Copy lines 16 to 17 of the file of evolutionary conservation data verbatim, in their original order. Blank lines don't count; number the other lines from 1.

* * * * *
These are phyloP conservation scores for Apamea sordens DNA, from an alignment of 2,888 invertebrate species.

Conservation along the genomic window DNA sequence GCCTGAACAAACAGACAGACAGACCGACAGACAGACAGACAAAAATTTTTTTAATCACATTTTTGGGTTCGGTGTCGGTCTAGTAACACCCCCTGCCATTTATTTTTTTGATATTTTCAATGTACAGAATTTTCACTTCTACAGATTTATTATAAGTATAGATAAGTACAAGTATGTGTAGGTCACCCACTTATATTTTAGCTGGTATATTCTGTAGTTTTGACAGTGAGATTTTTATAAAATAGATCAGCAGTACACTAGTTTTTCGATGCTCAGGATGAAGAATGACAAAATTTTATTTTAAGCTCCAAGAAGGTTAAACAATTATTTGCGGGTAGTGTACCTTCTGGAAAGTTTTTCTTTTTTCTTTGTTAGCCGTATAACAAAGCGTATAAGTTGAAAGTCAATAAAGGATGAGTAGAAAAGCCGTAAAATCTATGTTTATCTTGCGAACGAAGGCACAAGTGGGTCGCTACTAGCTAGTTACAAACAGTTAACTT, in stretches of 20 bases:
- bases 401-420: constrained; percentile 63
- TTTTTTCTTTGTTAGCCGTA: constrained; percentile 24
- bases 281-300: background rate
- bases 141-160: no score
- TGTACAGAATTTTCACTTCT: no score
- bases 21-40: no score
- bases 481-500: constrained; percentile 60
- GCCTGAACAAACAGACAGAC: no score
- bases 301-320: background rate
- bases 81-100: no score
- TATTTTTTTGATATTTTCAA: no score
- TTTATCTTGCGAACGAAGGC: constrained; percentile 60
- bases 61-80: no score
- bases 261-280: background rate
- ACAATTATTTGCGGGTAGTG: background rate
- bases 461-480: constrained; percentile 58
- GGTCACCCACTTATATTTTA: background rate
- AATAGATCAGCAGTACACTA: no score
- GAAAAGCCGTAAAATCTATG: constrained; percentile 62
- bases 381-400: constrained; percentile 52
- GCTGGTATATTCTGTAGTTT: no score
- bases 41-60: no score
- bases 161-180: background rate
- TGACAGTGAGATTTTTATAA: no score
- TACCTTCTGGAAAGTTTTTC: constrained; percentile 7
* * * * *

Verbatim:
- bases 261-280: background rate
- ACAATTATTTGCGGGTAGTG: background rate